The rental crate does also seem to have mutability support so maybe they have some solution for it?
For now I'm assuming that the data is frozen and never changes.

Ok, I totally got the other way around! :sweat_smile:

Now I think I am missing something: in the two examples shown in the upper part of the image why do you want to bind together the owned data with a reference to part of it? Don't get this as a critique, I am really trying to understand your use case.

Let's make a practice and simple example: std::collections::btree_map::Entry is a sort of smart pointer to one element of a complex structure (in the sense that it is not just a slice of memory). You can pass Entry around and use it like an smart reference (a sort of) and it cannot outlive the owned BTreeMap. From what I understood, in this particular case you would like a structure that holds both BTreeMap and Entry, giving access only to Entry.

I understand that you have got a function that gets the owned data and returns a portion of it, but should not be more ergonomic to have an impl fn for the owned data that returns the portion? Like tree.entry() returns Entry.

Sorry if I am still misunderstanding your needs, but I still have the feelings you are trying to follow a hard path, and that you could make your life easier with a different approach :smiley:

I need them together because I want to be able to have ownership of the entire thing at once. I want to be able to move it around or lend it others.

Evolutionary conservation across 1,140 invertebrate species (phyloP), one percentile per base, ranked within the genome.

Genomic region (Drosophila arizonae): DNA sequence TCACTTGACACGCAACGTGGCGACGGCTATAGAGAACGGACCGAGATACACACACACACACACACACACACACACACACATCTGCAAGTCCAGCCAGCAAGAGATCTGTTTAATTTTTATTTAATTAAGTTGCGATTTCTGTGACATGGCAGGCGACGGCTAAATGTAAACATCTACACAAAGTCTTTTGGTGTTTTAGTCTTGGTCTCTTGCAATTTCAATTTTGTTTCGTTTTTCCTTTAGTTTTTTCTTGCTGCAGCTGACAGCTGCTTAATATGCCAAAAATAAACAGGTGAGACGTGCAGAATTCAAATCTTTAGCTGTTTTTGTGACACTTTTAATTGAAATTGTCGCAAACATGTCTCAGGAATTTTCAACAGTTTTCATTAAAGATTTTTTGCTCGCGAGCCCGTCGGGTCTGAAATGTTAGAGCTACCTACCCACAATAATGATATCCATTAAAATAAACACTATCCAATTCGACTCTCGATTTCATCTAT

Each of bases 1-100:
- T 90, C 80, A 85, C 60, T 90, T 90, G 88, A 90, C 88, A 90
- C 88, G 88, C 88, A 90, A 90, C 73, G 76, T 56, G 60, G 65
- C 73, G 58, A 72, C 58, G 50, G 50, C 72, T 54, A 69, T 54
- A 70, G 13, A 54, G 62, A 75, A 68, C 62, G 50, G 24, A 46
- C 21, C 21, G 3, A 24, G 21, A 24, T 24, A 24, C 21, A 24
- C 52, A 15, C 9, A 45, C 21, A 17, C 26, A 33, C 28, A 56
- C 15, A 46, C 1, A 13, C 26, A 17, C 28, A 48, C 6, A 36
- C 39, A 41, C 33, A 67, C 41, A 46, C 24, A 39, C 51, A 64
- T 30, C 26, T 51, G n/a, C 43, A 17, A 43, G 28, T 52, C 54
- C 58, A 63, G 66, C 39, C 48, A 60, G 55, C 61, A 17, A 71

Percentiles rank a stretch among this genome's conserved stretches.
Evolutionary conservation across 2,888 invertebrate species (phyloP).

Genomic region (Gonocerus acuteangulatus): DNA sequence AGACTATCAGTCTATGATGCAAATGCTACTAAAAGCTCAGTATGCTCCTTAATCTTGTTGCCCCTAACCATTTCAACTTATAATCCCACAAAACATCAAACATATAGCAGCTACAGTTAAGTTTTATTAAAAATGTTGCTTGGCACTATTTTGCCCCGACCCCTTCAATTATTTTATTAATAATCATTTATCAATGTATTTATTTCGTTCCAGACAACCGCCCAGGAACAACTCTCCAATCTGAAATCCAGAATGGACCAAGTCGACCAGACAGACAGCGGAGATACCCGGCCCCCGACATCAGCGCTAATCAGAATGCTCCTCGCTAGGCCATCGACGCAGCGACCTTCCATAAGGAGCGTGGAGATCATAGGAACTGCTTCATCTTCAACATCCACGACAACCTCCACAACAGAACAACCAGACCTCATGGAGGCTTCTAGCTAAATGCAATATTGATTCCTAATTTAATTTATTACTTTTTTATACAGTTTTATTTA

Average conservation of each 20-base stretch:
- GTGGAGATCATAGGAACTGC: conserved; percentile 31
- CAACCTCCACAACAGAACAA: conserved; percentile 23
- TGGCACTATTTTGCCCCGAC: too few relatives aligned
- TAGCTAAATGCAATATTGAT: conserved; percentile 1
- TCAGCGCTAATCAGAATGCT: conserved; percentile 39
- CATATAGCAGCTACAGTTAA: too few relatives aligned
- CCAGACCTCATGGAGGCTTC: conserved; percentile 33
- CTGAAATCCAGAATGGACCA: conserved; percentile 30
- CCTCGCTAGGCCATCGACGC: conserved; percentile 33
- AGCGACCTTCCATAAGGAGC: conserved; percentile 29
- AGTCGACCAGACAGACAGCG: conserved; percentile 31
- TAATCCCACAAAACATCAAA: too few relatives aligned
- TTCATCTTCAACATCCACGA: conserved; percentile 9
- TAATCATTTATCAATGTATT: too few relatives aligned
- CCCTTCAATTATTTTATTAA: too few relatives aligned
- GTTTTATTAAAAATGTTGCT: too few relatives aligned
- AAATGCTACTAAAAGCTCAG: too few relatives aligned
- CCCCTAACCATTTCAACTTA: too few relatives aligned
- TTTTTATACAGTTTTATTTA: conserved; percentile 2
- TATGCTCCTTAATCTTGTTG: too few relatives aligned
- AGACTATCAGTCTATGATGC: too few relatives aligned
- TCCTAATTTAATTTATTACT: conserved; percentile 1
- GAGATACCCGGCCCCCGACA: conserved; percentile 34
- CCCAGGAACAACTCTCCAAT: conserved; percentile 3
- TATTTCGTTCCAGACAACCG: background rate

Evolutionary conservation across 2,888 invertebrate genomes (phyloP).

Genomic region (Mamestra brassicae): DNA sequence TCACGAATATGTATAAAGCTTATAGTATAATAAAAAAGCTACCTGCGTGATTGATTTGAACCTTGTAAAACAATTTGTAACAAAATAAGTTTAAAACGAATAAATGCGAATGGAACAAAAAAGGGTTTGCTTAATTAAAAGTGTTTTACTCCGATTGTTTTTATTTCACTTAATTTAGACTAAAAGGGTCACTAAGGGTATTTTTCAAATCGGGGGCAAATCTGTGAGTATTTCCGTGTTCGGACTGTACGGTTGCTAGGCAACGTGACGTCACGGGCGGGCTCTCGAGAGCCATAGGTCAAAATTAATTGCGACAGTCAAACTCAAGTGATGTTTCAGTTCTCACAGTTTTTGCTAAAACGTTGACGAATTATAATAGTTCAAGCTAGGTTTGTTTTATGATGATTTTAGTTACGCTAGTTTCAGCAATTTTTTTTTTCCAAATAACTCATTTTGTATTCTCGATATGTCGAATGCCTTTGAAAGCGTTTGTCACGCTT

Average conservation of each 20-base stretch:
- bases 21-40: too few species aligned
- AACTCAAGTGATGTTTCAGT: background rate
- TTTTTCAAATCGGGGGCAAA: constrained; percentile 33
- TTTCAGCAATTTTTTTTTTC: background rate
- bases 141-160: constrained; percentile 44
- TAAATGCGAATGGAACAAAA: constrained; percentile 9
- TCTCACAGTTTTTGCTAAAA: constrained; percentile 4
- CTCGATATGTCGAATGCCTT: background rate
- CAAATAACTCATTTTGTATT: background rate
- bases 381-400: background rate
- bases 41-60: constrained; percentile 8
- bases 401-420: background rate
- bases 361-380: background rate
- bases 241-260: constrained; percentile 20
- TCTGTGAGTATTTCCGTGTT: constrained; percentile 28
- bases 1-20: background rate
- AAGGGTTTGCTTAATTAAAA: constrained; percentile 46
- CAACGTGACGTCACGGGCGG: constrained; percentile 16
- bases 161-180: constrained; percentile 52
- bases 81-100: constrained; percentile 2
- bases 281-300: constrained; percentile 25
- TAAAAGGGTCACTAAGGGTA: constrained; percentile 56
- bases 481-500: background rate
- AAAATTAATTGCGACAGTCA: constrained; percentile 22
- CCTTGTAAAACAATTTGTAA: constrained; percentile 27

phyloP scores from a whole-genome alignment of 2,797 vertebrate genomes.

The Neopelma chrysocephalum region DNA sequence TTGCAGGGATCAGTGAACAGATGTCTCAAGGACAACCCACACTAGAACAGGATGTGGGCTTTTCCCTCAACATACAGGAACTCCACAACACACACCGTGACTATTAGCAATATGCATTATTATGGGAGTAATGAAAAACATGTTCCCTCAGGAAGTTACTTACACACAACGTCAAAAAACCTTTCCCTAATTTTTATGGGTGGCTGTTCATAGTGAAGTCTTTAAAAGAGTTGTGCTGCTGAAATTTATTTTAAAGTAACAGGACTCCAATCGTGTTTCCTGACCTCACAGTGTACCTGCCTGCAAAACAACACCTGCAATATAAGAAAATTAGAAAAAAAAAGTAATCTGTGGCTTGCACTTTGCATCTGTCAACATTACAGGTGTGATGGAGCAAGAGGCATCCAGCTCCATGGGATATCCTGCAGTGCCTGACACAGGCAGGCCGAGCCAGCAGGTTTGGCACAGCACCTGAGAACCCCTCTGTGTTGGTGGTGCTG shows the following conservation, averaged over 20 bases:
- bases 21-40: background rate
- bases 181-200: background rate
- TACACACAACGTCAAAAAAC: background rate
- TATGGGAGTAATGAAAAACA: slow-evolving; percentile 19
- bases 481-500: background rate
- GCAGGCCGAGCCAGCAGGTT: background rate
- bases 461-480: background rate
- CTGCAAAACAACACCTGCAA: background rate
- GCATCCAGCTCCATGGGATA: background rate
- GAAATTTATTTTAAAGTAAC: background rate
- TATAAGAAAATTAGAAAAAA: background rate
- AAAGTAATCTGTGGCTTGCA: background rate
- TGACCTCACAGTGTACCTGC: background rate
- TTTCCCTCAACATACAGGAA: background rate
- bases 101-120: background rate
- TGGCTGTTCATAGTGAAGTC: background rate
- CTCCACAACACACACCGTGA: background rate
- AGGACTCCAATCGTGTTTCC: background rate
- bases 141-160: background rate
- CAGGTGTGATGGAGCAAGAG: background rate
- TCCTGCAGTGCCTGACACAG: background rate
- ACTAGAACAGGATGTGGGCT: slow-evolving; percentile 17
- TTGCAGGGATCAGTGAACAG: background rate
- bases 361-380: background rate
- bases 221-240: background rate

Otherwise I can't return it as a package.

That's a great comparison!
Note some things in your example:

  • as long as the Entry lives, you cannot mutate the BTreeMap either!
    (Since the Entry is in a way borrowing the BTreeMap?)
    See this playground.
    This is the same thing as I want, actually I never want to modify the underlying data, since that might invalidate references to it.
  • Entry borrows the BTreeMap mutably, therefore you cannot even obtain an immutable reference on the map while the Entry lives - see here
  • It's not (trivially?) possible to move/return/borrow the BTreeMap and Entry combination in one go!
    (What lifetime would you assign to Entry?)

If you can return BTreeMap and Entry as a single entity (with some level of ~genericness~), I think you've also solved my problem.

To your second proposal.
This is essentially equivalent to what @alice and @Hyeonu proposed, correct?
Then it's still not possible to move the data around easily.

The point is that if you bind together the owner of the data and a reference to it, you cannot move the new thing around, because it needs to be pinned!

Let's make a bit clearer. Imagine that you have got the struct S containing your owned data and a raw pointer of a portion that you need. S impls get_ref that creates a reference from the inner pointer. Now, whenever you pass an instance of S around, the compiler is free to memcpy your data, invalidating the inner pointer. Crates that helps with auto-referential structures use some sort of workaround (i.e. saving the relative offset of the referenced inner object) in order to avoid this kind of problem, but it is has a runtime cost.

Yes, exactly. My point (and the reason why I am still missing something) is that:

  • if all the work on the data is performed in functions linearly down in the stack, then you don't need to pass the owned data
  • if you get the owned data and you just want to return the data and a reference to it up in the stack, maybe it is better to use the suggestion of the method, in order to separate responsibilities about getting the data and working on it